The combat is streamlined and frantic. At its most basic level when a fight breaks out it plays like a cover shooter, and you’ll want to lunge for cover as soon as it starts because it only takes a few good shots to put you down even with an improved health upgrade. Lara automatically ducks behind obstacles while moving about freely rather than “snapping” to a cover position which works very well and is simple and uncumbersome. It’s a real godsend for that since you’ll find yourself flushed from cover frequently by enemies who have deadly accuracy with their grenade type weapons (it’s like Lara’s fighting a roster of MLB pro pitchers sometimes). Oftentimes enemies will try to outflank you and close to melee distance, where things get really nasty. Lara has precious little she can do except panicked dodges when enemies crowd her but eventually she learns deadly counterattacks to surprise enemies that close in expecting easy meat, hewing them savagely with her crude improvised weapons. The combat can be quite deadly even on normal difficulty, but the difficulty can be toggled at any time in the pause menu.

If there was one thing that could have been improved, I wish the survival aspect of the game had more emphasis and ambitiousness. While hunting, foraging, and scavenging are prevalent throughout the game, none of them is imbued with the sense of significance or import that I was expecting from a game with the word “survivor” in the tagline. For one, these activities are never a necessity. There is no starvation or thirst mechanic to speak of; these activities are completely elective and carrying them out simply rewards you with some extra experience used to improve Lara’s skills. Additionally, the scavenging and rummaging for materials in the game is very abstracted; doing so rewards you with “salvage” points which are used as a universal currency to improve weapons and tools. I would have preferred a more robust and thoughtful survival/crafting system but this barebones system still gets the job done and at least provides the incentive to do such activities. But for me the most jarring omission is the complete lack of first aid or healing that is an immensely significant trope within survival stories. Sure, there are some story missions where Lara has to retrieve medical supplies for herself or a wounded ally, but the application is completely offscreen and never comes up as a gameplay element. Instead the game opts for the common 5-second magically regenerating health harkening from such games as Call of Duty which for me removes a lot of the threat and danger that could have enhanced the tension. And, since there is no healing items, crafting parts, or sustenance to carry around, the game also completely lacks any kind of inventory management, although I suppose that’s not necessarily a bad thing seeing how many games manage to implement it poorly (*cough* Resident Evil *cough*). Tomb Raider seems to give survival gameplay a nod rather than a fair shake and Metal Gear Solid 3: Snake Eater/Subsistence still features the best survival gameplay of any game I have tried to date.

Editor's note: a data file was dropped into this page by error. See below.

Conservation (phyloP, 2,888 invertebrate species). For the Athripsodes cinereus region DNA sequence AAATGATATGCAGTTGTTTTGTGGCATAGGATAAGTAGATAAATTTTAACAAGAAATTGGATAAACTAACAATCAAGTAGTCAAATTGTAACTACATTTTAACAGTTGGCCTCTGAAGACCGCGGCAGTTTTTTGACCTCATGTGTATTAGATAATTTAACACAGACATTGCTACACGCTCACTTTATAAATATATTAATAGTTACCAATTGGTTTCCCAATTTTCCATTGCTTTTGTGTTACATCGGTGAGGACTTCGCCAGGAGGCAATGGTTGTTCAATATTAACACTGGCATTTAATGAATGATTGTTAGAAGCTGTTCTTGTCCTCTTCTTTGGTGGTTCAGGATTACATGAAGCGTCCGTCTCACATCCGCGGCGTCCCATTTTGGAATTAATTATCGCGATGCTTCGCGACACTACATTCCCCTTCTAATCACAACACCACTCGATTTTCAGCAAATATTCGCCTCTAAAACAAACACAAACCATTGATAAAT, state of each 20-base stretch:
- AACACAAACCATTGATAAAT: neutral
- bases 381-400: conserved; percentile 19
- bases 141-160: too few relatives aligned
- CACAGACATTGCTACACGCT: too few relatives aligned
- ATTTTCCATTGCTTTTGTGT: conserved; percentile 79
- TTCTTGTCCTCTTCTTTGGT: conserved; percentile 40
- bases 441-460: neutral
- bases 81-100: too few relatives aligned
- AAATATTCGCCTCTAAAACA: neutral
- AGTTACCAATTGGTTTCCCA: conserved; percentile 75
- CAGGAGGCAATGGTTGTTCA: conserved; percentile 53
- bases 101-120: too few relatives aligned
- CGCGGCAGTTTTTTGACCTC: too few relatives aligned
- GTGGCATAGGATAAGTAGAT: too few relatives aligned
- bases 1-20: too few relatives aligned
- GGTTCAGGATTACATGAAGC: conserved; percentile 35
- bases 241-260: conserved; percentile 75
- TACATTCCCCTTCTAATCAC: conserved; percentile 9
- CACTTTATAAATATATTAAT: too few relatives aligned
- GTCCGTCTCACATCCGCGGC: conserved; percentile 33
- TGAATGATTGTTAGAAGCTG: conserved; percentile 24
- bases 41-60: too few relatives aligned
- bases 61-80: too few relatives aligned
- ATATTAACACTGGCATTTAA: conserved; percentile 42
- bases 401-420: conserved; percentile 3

There is also a multiplayer offering but it seems kind of like a tack-on. It features common deathmatch/team oriented modes with customizable loadouts and character selection. It is reminiscent of the multiplayer in the Uncharted games, in terms of both the general gameplay and the staying power. While the multiplayer isn’t really the main draw of the game it is nice that it’s available and certainly doesn’t detract from the game as a whole.

Overall, Tomb Raider is a triumph of a game with an engaging narrative, compelling gameplay, and gripping visuals, hitting all the right notes for a blockbuster action-adventure game while setting itself apart from the crowd as a unique entry and a cut above the rest. I recommend this game very highly to anyone even remotely curious on this reinvention of one of the golden oldies of action-adventure gaming. Whether this was meant to be a reboot or simply a prequel remains to be seen, but I look forward to my next outing with the new Lara Croft. I hope she’ll get another opportunity like this to show us who she is, not just what she can do, with a spotlight both on her exploits and her substance.